For Arch Heathens, death was an everyday if not every hour thing. They had a much smaller range of ways to run away from it. The frequency of death called for navigating fear and pain with expediency in order to keep on living. As has been pointed out in the essays of Ashli Autio, death was not an end of everything between people. It was a fork in the road of a group journey. In no way, did it negate the personal and group/family obligations of Frith that existed while all parties were alive. It could be posited that maintaining Mound Frith was more complicated than Hall Frith in that those Honoring the dead had to rely specifically on remembered praxis and preference without being able to directly ask “What would you like me to do for you?” Fulfilling the obligations of Mound Frith were the marks of Worth for Arch Heathens. Mound Frith displays duty, wealth, forethought, cultural literacy, resource management, etc. Further- Frith is not easy to maintain amongst the living. How much Worth is displayed when a person who struggled to maintain Frith face to face with someone fulfills and exceeds at all of their Mound obligations and duties despite wanting to spit and walk back into the gate? The expectations and processes for burial and devotions gave individuals a framework upon which they could structure and display grief. Their emotional and spiritual comfort needs could be met in ways that did not diminish what they offered the dead. Moreover, because Frith bonds continued and communication was expected and valued between people despite their place in Mound or Hall, death was not an abject goodbye.

Maintaining Frith has a positive effect on Luck. The end result was that death was feared but not dreaded.

The current over culture dreads death. This is a relatively new thing. We are only several generations away from practices such as mourning clothes schedules for widows. As modern life has eroded generalized and culturally understood practices for grief, the ability of people to process grief and death has crumbled. Instead of having rituals and structures for this, people get a week or so then have to “get on with their lives”. It is pretty clear this approach doesn’t work. Just think of how many Memes you have seen about “Grief does not have a time limit” etc. We have reached a point where we have to be reminded that it is normal to have long term feelings. Grief behavior, especially for women, is now culturally patterned so that survivors have to be stoic till they are labelled of modern “worth” then they are allowed to collapse and break down at which point they are allowed to gain “worth” by “getting through so much”. This can only extend the grieving process and is probably the opposite of helpful for everyone. Again, extended misery has a negative impact on Luck. How much better would it be if from the get go, people were allowed to cry while they honored their dead in ways that were recognized and praised?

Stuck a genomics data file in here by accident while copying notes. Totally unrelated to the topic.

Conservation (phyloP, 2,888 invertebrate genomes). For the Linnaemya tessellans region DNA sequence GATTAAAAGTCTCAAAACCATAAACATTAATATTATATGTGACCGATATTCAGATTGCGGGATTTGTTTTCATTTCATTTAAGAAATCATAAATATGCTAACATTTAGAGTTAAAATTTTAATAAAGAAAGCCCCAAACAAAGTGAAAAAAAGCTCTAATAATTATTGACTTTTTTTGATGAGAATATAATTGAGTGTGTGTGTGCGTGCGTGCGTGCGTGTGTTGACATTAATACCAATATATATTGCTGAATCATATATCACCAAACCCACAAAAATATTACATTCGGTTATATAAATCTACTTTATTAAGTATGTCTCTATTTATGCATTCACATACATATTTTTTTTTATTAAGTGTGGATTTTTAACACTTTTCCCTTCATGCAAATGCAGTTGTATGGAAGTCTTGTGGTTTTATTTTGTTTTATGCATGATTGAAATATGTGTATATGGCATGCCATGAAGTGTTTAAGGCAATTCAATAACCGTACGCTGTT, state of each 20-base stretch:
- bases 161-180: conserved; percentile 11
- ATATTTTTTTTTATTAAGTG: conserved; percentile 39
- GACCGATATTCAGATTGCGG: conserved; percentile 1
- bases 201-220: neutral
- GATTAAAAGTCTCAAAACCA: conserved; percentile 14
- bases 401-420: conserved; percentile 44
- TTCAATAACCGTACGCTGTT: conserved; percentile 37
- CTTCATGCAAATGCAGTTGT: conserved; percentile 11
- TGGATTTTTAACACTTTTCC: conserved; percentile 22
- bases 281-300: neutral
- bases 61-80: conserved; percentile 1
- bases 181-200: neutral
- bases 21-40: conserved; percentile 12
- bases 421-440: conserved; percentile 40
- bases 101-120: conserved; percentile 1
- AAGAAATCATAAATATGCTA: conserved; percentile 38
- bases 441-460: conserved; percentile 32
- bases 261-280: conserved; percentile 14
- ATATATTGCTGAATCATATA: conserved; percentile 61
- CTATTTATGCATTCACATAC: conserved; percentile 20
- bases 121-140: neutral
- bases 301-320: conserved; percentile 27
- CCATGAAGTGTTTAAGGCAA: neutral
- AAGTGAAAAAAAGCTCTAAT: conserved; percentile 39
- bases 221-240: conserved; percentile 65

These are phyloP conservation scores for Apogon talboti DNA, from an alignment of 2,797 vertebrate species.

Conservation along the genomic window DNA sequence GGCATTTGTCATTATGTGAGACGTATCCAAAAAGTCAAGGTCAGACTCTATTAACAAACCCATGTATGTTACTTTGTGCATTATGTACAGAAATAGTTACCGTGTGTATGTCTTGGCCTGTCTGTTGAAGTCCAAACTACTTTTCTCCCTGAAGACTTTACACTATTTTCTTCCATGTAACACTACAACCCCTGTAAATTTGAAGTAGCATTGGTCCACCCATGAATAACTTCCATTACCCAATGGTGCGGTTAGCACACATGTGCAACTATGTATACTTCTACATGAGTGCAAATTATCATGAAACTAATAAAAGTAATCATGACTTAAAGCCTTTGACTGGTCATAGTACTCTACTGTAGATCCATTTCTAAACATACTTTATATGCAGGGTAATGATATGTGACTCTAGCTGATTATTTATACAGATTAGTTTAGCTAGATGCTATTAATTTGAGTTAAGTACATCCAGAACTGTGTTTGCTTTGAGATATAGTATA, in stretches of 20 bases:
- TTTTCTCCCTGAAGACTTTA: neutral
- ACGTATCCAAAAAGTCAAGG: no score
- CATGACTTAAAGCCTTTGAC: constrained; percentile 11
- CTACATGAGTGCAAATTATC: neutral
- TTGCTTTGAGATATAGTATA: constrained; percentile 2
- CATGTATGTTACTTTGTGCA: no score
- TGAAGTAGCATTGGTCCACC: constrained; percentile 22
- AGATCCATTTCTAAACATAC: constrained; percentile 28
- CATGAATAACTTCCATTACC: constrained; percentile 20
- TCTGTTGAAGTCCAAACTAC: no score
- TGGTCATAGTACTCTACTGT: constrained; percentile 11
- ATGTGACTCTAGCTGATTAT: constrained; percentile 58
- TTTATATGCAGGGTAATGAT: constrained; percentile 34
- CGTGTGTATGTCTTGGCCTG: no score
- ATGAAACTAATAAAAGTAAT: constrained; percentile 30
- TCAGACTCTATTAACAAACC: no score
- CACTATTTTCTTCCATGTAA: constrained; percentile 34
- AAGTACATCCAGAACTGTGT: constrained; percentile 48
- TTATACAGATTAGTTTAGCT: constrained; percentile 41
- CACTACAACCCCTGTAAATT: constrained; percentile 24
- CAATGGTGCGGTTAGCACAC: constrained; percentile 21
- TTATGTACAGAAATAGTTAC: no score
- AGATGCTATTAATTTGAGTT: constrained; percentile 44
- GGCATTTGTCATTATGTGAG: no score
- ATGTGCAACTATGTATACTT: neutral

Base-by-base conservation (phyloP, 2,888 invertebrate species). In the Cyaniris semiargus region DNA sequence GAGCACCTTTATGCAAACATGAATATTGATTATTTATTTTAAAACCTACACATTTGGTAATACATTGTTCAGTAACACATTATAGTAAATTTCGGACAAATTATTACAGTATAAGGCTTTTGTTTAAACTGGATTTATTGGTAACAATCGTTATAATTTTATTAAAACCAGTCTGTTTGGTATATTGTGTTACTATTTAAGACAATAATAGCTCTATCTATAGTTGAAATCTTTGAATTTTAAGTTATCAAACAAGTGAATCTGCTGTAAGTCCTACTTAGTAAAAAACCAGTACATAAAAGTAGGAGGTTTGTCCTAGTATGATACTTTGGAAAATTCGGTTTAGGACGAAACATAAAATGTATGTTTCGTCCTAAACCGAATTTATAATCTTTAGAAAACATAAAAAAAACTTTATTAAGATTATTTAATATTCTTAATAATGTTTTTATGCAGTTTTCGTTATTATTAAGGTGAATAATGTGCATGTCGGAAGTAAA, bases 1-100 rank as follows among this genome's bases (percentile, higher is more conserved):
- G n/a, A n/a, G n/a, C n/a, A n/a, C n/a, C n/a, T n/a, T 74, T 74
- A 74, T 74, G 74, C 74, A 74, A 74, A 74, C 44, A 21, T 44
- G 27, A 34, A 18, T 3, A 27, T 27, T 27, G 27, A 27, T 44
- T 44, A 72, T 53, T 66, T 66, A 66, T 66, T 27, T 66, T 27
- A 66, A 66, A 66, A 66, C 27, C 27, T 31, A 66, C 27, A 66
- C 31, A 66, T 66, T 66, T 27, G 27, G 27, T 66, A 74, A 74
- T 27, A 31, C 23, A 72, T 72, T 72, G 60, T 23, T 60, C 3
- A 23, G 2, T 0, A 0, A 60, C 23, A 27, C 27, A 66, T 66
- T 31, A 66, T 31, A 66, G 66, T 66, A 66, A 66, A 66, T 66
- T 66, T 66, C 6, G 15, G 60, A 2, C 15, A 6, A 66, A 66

There are several places where we still have a bit of help navigating grief. The Catholic, Greek and Russian Orthodox, and Ethiopian churches have ancient practices for lighting candles to honor the departed, year round observance days for Saints, etc. that also have associations with people ( living and dead) of specific occupations and roles. They have long held praxis for preparation of the body, known rules for internment, expectations of survivors regarding grave maintenance, etc. that provide structures upon which the living can safely display their grief. There are beautiful and complex rituals in the Jewish faith that guide the family and the community of the deceased as a whole through the grief process. Muslim faith has incredibly similar rituals and beliefs for this. Eastern faiths also provide complex positive paths for sending off the dead. Amerind and Aboriginal faith systems on every continent are maintained every day. And in each of these cases, trained clergy are acting as ritual technicians whose deep understanding of Faith Praxis eases the load for the mourners so they may take up their appropriate responsibilities in the rituals.

Secular culture has some “safe grief space” too. Think of the solemn orchestrated dignity of military funerals and the funerals of Firemen and Law Enforcement officers. Indeed, think of Presidential Funerals. These rites preserve the Luck of the deceased individuals. They provide Gefrain testimony for the survivors and descendants of the dead. They provide forums for Gefrain reports about the deceased which add to the Orleag of their families and enrich their Hearth Cult practices WHATEVER religion or belief system they followed or is sustained by their people. It is good that we provide high quality observances for these public servants, but we have forgotten that we used to give this much care, if not fanfare, to everyone’s death. And we have forgotten that we used to have extended duties and responsibilities to “make the dead remember who they are and were.”